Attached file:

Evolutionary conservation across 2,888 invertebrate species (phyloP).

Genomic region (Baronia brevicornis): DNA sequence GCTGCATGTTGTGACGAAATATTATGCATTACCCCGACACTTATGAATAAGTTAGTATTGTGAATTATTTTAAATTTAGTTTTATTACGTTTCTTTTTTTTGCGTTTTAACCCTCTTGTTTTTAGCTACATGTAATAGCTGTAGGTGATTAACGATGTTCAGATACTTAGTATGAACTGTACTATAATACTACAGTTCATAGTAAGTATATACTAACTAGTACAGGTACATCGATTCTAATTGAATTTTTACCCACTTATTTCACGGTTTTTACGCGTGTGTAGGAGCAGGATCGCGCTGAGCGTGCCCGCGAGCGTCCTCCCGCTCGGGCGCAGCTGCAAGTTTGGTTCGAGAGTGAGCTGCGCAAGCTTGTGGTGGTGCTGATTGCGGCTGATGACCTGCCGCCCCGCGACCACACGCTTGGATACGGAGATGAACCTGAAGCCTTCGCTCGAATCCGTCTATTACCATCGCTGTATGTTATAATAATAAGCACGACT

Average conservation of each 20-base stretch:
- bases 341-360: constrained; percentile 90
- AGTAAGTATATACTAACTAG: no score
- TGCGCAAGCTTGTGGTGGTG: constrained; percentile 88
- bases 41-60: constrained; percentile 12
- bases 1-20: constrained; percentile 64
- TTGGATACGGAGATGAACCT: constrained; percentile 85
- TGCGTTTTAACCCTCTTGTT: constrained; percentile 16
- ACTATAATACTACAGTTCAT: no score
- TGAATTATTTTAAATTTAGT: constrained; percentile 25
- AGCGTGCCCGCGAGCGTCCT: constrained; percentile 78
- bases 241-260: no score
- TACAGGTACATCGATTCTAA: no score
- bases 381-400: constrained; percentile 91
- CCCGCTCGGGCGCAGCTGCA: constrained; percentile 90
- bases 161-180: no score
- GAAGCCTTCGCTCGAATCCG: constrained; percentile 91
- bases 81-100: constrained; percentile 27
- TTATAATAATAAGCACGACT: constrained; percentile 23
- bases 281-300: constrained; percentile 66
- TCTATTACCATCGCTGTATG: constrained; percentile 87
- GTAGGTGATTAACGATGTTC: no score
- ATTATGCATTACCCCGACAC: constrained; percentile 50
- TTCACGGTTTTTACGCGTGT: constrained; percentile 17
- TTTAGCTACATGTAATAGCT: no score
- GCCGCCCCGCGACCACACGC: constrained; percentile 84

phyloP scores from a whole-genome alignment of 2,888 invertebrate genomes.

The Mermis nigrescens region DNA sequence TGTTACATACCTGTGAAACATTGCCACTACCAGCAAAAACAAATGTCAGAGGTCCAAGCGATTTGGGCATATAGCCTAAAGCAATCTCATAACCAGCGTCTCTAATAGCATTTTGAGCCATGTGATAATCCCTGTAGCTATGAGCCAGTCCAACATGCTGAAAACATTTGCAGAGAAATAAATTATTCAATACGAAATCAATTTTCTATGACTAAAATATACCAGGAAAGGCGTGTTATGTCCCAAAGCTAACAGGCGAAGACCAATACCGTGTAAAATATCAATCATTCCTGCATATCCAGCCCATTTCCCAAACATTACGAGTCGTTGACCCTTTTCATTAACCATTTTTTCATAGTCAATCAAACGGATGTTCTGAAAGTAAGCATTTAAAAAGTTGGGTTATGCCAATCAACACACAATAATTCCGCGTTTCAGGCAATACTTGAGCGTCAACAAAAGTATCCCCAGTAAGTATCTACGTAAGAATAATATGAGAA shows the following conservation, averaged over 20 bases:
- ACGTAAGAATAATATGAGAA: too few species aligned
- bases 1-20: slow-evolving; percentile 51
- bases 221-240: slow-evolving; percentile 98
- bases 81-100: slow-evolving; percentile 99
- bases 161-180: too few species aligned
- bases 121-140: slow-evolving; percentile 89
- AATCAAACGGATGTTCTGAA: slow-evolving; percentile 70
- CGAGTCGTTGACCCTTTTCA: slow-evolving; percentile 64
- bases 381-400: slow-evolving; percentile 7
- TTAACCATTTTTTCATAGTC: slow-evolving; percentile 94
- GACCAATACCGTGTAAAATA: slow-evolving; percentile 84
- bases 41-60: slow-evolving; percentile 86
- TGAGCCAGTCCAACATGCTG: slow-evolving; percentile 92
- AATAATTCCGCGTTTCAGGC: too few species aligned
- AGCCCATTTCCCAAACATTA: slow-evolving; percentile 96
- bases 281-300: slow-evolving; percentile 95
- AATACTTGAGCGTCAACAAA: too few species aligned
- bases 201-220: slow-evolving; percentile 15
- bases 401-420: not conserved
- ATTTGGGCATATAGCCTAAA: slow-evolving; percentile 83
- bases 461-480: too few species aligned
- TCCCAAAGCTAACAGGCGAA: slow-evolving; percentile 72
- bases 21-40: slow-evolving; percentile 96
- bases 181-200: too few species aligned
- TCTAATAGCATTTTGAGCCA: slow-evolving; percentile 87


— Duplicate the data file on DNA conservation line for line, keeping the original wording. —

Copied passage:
Evolutionary conservation across 2,888 invertebrate species (phyloP).

Genomic region (Baronia brevicornis): DNA sequence GCTGCATGTTGTGACGAAATATTATGCATTACCCCGACACTTATGAATAAGTTAGTATTGTGAATTATTTTAAATTTAGTTTTATTACGTTTCTTTTTTTTGCGTTTTAACCCTCTTGTTTTTAGCTACATGTAATAGCTGTAGGTGATTAACGATGTTCAGATACTTAGTATGAACTGTACTATAATACTACAGTTCATAGTAAGTATATACTAACTAGTACAGGTACATCGATTCTAATTGAATTTTTACCCACTTATTTCACGGTTTTTACGCGTGTGTAGGAGCAGGATCGCGCTGAGCGTGCCCGCGAGCGTCCTCCCGCTCGGGCGCAGCTGCAAGTTTGGTTCGAGAGTGAGCTGCGCAAGCTTGTGGTGGTGCTGATTGCGGCTGATGACCTGCCGCCCCGCGACCACACGCTTGGATACGGAGATGAACCTGAAGCCTTCGCTCGAATCCGTCTATTACCATCGCTGTATGTTATAATAATAAGCACGACT

Average conservation of each 20-base stretch:
- bases 341-360: constrained; percentile 90
- AGTAAGTATATACTAACTAG: no score
- TGCGCAAGCTTGTGGTGGTG: constrained; percentile 88
- bases 41-60: constrained; percentile 12
- bases 1-20: constrained; percentile 64
- TTGGATACGGAGATGAACCT: constrained; percentile 85
- TGCGTTTTAACCCTCTTGTT: constrained; percentile 16
- ACTATAATACTACAGTTCAT: no score
- TGAATTATTTTAAATTTAGT: constrained; percentile 25
- AGCGTGCCCGCGAGCGTCCT: constrained; percentile 78
- bases 241-260: no score
- TACAGGTACATCGATTCTAA: no score
- bases 381-400: constrained; percentile 91
- CCCGCTCGGGCGCAGCTGCA: constrained; percentile 90
- bases 161-180: no score
- GAAGCCTTCGCTCGAATCCG: constrained; percentile 91
- bases 81-100: constrained; percentile 27
- TTATAATAATAAGCACGACT: constrained; percentile 23
- bases 281-300: constrained; percentile 66
- TCTATTACCATCGCTGTATG: constrained; percentile 87
- GTAGGTGATTAACGATGTTC: no score
- ATTATGCATTACCCCGACAC: constrained; percentile 50
- TTCACGGTTTTTACGCGTGT: constrained; percentile 17
- TTTAGCTACATGTAATAGCT: no score
- GCCGCCCCGCGACCACACGC: constrained; percentile 84

phyloP scores from a whole-genome alignment of 2,888 invertebrate genomes.

The Mermis nigrescens region DNA sequence TGTTACATACCTGTGAAACATTGCCACTACCAGCAAAAACAAATGTCAGAGGTCCAAGCGATTTGGGCATATAGCCTAAAGCAATCTCATAACCAGCGTCTCTAATAGCATTTTGAGCCATGTGATAATCCCTGTAGCTATGAGCCAGTCCAACATGCTGAAAACATTTGCAGAGAAATAAATTATTCAATACGAAATCAATTTTCTATGACTAAAATATACCAGGAAAGGCGTGTTATGTCCCAAAGCTAACAGGCGAAGACCAATACCGTGTAAAATATCAATCATTCCTGCATATCCAGCCCATTTCCCAAACATTACGAGTCGTTGACCCTTTTCATTAACCATTTTTTCATAGTCAATCAAACGGATGTTCTGAAAGTAAGCATTTAAAAAGTTGGGTTATGCCAATCAACACACAATAATTCCGCGTTTCAGGCAATACTTGAGCGTCAACAAAAGTATCCCCAGTAAGTATCTACGTAAGAATAATATGAGAA shows the following conservation, averaged over 20 bases:
- ACGTAAGAATAATATGAGAA: too few species aligned
- bases 1-20: slow-evolving; percentile 51
- bases 221-240: slow-evolving; percentile 98
- bases 81-100: slow-evolving; percentile 99
- bases 161-180: too few species aligned
- bases 121-140: slow-evolving; percentile 89
- AATCAAACGGATGTTCTGAA: slow-evolving; percentile 70
- CGAGTCGTTGACCCTTTTCA: slow-evolving; percentile 64
- bases 381-400: slow-evolving; percentile 7
- TTAACCATTTTTTCATAGTC: slow-evolving; percentile 94
- GACCAATACCGTGTAAAATA: slow-evolving; percentile 84
- bases 41-60: slow-evolving; percentile 86
- TGAGCCAGTCCAACATGCTG: slow-evolving; percentile 92
- AATAATTCCGCGTTTCAGGC: too few species aligned
- AGCCCATTTCCCAAACATTA: slow-evolving; percentile 96
- bases 281-300: slow-evolving; percentile 95
- AATACTTGAGCGTCAACAAA: too few species aligned
- bases 201-220: slow-evolving; percentile 15
- bases 401-420: not conserved
- ATTTGGGCATATAGCCTAAA: slow-evolving; percentile 83
- bases 461-480: too few species aligned
- TCCCAAAGCTAACAGGCGAA: slow-evolving; percentile 72
- bases 21-40: slow-evolving; percentile 96
- bases 181-200: too few species aligned
- TCTAATAGCATTTTGAGCCA: slow-evolving; percentile 87